North of Parque Nacional Machalilla

is a small fishing village just north of Los Frailes beach. Neither the town nor its beach are particularly attractive. North from Machalilla is
Puerto Cayo
. The beach here is also dirty, but improves a bit as you walk away from town. Puerto Cayo promotes itself as a whale-watching destination, but it can be hard to organize a trip outside July and August. The town is completely dead outside these two months.

The road forks at Puerto Cayo, one branch turns inland for Jipijapa and the other continues northwest along the coast to Manta. The inland road climbs over humid hills to descend to the dry scrub around
(population 47,000, altitude 300 m) an important centre for the region's trade in cotton, cocoa, coffee and kapok. The
paja toquilla
from which Panama hats are made is also grown in the surrounding hills. At
La Pila
, due north of Jipijapa, a road forks east for Portoviejo. The village's main industry is fake pre-Columbian pottery, with a thriving sideline in erotic ceramics. Eleven kilometres northwest from La Pila is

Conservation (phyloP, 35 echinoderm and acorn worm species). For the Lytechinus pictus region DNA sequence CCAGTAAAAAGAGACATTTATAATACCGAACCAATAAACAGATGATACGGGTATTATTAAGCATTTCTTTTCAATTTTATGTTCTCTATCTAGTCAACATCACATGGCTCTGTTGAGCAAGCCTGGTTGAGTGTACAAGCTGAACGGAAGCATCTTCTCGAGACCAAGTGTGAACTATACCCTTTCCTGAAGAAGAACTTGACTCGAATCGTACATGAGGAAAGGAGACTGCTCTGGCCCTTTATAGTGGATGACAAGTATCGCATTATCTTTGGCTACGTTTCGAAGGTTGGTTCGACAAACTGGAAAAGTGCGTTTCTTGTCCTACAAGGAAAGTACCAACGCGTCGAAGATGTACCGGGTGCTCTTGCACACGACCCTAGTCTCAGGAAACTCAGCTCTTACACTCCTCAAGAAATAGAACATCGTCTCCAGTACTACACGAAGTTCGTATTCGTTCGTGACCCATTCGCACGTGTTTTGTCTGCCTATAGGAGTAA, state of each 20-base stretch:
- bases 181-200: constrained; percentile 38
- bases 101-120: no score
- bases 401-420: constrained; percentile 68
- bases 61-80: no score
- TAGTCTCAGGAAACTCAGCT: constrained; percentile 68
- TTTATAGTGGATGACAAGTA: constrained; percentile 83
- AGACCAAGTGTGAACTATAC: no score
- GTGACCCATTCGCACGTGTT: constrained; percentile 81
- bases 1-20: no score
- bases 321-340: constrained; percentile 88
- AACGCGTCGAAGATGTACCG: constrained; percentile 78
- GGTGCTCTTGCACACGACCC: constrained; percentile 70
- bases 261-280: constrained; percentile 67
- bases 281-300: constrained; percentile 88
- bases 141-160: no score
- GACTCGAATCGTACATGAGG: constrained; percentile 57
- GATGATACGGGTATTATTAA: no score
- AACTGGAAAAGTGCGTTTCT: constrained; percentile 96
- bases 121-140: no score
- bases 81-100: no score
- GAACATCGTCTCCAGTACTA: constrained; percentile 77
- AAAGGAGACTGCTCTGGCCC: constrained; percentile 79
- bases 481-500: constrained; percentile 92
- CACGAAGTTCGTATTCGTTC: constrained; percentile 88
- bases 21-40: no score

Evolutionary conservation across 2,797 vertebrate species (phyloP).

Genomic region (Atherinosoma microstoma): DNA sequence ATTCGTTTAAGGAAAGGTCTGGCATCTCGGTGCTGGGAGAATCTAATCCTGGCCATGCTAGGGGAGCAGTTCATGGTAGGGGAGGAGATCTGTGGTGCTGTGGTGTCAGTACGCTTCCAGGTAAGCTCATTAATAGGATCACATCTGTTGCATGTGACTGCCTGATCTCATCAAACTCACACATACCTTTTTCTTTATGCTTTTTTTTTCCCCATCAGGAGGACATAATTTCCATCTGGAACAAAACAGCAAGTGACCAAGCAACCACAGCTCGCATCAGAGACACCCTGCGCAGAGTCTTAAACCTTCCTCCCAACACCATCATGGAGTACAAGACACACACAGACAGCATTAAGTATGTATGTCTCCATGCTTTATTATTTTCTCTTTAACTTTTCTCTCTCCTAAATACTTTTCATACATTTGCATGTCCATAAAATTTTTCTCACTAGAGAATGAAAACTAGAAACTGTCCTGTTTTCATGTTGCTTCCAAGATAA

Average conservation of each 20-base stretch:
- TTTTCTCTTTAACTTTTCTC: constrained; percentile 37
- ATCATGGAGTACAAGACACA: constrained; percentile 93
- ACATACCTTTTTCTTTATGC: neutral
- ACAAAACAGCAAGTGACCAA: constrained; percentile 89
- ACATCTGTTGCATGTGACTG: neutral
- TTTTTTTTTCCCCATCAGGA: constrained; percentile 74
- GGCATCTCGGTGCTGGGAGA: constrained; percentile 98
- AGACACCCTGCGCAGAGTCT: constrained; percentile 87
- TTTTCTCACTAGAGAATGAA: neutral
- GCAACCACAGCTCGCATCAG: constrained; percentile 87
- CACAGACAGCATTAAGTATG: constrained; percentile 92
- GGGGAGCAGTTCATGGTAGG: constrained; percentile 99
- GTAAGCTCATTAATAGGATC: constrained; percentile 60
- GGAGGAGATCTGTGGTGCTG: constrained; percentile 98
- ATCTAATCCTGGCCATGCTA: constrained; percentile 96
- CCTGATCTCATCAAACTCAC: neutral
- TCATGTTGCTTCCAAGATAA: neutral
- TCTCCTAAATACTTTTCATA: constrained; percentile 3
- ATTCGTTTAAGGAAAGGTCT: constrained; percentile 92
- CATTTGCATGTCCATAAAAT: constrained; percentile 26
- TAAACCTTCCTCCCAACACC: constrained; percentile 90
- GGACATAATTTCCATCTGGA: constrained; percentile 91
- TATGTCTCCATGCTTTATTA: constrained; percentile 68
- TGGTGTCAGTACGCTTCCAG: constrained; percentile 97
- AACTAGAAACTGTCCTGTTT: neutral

, famous for weaving Panama hats .

The coast road goes northwest from Puerto Cayo travelling slightly away from the beach through wooded hills. In 17 km is a turn-off for the undeveloped beach of
San José
. Another
12 km further north, by the village of
Santa Rosa
where there are food stalls serving seafood, the road returns to the seashore and follows a beautiful stretch of beach 6 km to
San Lorenzo
, by the cape of the same name . North of San Lorenzo the road again goes inland to an area of forested hills known as
Bosque de Pacoche
, before reaching Manta.

This is edited copy from Footprint Handbooks. For comprehensive details (incl address, tel no, directions, opening times and prices) please refer to book or individual chapter PDF
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